Genetic Engineering Basics

:: What is Genetic Engineering?

Biological entities are comprised of millions of cells. Each cell has a nucleus, and inside every nucleus are strings of DeoxyriboNucleic Acid. DNA carries complete information regarding the function and structure of organisms ranging from plants and animals to bacterium. Genes, which are sequences of DNA, determine an organism's growth, size, and other characteristics. Genes are the vehicle by which species transfer inheritable characteristics to successive generations. Genetic engineering is the process of artificially manipulating these heritable characteristics.

Genetic engineering in its broadest sense has been around for thousands of years, since people first recognized that they could mate animals with specific characteristics to produce offspring with desirable traits, and use agricultural seed selectively. In 1863, Mendel discovered that traits were transmitted from parents to progeny by discrete, independent units, later called genes. His observations laid the groundwork for the field of genetics.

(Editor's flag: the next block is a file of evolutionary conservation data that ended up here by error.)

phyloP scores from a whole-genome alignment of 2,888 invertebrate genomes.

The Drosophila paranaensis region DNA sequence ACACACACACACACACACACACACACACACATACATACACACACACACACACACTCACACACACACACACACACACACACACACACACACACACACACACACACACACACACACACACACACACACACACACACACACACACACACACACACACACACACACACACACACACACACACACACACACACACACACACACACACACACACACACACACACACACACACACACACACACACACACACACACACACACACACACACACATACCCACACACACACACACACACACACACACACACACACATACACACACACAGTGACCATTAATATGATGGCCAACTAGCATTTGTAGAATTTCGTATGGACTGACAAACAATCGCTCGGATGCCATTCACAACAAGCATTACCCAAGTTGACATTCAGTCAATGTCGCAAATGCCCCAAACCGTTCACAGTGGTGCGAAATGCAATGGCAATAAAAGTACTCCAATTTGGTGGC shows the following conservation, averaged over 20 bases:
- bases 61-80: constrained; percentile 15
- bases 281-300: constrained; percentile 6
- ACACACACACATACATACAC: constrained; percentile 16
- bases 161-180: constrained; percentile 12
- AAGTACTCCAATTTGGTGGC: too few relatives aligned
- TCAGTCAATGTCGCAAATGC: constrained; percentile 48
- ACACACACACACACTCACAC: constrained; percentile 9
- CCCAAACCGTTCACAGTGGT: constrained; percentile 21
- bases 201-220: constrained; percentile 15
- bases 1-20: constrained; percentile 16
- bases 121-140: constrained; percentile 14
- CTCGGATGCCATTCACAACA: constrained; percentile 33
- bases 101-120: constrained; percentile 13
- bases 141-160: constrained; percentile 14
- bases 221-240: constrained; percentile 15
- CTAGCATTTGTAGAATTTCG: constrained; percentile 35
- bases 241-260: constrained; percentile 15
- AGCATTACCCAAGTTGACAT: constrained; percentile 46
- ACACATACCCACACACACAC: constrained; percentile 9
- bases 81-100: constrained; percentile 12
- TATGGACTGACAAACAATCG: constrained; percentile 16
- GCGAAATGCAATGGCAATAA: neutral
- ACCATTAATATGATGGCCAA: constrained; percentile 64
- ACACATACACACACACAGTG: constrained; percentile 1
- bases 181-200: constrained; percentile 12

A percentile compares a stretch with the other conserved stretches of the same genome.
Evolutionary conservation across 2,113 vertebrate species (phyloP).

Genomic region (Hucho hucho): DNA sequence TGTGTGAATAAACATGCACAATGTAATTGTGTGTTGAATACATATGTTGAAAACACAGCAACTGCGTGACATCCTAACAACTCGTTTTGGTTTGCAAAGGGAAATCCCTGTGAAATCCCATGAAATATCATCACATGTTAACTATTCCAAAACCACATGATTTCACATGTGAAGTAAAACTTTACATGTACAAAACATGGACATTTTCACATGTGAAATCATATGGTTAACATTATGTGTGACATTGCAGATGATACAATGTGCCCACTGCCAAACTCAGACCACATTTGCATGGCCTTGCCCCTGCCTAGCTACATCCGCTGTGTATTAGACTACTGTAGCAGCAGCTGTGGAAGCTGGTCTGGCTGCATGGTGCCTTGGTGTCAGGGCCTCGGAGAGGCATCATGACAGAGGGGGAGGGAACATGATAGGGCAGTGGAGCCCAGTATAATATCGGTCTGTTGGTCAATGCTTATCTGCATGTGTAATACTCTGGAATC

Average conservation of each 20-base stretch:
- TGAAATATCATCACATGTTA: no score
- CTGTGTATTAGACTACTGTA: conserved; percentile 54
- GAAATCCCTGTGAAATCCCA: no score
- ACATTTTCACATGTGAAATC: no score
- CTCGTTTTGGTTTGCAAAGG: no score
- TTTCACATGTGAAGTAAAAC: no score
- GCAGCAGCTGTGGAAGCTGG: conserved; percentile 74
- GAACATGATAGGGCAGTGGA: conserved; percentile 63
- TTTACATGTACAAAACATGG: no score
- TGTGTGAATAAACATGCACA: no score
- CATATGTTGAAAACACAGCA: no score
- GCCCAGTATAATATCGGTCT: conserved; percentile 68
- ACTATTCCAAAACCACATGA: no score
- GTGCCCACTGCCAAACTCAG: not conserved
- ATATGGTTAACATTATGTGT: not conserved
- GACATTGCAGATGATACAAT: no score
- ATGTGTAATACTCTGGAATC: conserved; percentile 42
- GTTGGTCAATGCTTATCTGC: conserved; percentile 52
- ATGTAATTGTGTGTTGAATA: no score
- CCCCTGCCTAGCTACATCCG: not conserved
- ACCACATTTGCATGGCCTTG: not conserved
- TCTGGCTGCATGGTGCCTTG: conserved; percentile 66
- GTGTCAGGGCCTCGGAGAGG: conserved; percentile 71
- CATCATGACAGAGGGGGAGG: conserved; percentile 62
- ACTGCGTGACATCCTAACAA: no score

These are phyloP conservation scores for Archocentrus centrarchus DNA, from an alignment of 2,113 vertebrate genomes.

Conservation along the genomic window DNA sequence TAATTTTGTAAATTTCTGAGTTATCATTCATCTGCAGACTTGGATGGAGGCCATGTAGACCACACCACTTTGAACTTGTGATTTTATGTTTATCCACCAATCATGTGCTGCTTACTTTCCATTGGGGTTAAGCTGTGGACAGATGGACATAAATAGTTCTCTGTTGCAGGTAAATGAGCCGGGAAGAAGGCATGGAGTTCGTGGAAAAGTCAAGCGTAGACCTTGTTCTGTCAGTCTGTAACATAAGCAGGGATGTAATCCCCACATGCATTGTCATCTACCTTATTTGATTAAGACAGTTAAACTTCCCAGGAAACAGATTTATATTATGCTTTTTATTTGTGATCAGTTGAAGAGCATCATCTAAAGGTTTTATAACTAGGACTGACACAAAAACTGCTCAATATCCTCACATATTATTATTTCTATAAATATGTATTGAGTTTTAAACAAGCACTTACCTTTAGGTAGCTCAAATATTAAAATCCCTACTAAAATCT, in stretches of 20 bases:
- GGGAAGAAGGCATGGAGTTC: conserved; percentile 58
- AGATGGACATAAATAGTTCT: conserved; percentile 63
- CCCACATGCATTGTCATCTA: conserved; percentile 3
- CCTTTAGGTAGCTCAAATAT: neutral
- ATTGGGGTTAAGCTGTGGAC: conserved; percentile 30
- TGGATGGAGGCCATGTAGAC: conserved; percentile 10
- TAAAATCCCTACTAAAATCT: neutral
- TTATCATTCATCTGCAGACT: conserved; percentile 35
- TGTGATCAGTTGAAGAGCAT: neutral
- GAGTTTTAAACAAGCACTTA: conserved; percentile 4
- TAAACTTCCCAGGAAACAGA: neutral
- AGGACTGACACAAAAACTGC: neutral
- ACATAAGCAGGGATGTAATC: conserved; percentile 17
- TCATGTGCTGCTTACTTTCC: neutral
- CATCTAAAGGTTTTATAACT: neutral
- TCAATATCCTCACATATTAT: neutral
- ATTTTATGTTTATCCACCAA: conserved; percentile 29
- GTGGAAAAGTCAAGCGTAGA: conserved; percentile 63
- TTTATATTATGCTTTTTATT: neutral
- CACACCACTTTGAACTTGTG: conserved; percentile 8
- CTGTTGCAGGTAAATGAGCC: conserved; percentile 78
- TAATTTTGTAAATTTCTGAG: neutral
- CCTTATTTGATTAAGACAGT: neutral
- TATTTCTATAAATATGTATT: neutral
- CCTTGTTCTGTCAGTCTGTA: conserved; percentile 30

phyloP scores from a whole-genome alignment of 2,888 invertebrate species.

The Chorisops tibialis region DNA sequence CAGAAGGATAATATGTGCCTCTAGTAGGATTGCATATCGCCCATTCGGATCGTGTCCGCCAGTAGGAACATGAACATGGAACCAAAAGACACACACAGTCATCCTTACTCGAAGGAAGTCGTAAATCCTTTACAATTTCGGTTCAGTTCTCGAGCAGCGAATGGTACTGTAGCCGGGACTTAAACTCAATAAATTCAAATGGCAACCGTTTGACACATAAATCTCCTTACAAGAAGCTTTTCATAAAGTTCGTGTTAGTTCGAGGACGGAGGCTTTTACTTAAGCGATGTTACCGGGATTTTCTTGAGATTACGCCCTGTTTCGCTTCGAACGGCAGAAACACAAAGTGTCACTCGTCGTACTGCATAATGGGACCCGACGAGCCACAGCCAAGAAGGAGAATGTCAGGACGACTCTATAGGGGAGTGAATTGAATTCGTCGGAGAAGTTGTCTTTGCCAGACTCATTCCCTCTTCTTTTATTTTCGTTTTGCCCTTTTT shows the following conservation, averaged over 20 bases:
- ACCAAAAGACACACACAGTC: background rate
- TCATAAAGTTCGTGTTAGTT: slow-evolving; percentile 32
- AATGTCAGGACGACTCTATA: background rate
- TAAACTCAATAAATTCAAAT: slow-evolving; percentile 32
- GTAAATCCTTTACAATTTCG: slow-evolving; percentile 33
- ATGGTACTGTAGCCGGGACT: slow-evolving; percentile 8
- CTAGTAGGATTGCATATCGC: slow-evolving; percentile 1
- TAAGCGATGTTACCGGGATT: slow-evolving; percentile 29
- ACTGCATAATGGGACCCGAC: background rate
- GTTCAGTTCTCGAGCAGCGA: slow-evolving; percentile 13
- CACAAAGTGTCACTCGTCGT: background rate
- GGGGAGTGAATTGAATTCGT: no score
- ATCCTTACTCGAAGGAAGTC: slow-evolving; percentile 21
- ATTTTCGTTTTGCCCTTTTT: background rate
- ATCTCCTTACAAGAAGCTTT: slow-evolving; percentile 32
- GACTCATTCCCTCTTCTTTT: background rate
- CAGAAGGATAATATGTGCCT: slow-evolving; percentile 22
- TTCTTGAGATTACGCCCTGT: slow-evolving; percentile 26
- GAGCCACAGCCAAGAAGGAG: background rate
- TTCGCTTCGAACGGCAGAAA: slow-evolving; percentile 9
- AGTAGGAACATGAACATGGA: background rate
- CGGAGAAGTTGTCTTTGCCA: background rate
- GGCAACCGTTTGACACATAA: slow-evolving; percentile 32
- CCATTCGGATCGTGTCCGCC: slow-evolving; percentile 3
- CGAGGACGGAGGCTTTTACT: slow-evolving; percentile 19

Modern human genetic engineering entered the scientific realm in the nineteenth century with the introduction of Eugenics. Although not yet technically considered "Genetic Engineering" it represents society's first attempt to scientifically alter the human evolutionary process.

The practice of human genetic engineering is considered by some to have had it's beginnings with In Vitro Fertilization (IVF) in 1978. IVF paved the way for preimplantation genetic diagnosis (PGD), which is the process by which an embryo is microscopically examined for signs of genetic disorders. Several genetic-based diseases can be identified by PGD and the embryo "discarded" if the future human is likely to suffer from the affliction. The ethical, moral, and religious implications are obvious. Perhaps even more controversial is the fact that PGD allows for the identification of gender, and enables parents (or other decision-making authority) to decide whether or not to allow an embryo to develop based on the sex of the child. This ability has the potential to impact society's male/female balance and raises the issue of regulation and quota-based births.

However, true Genetic Engineering is the process of directly manipulating DNA within a cell. A red-letter date for true Human Genetic Engineering came in 1988 when Congress funded the Human Genome Project, an enormous effort to map and sequence the human genetic code as well as the genomes of other species. Armed with this data, the door is open for a whole new world of possibilities.

The next page discusses some ways we introduce new genes into living cells.

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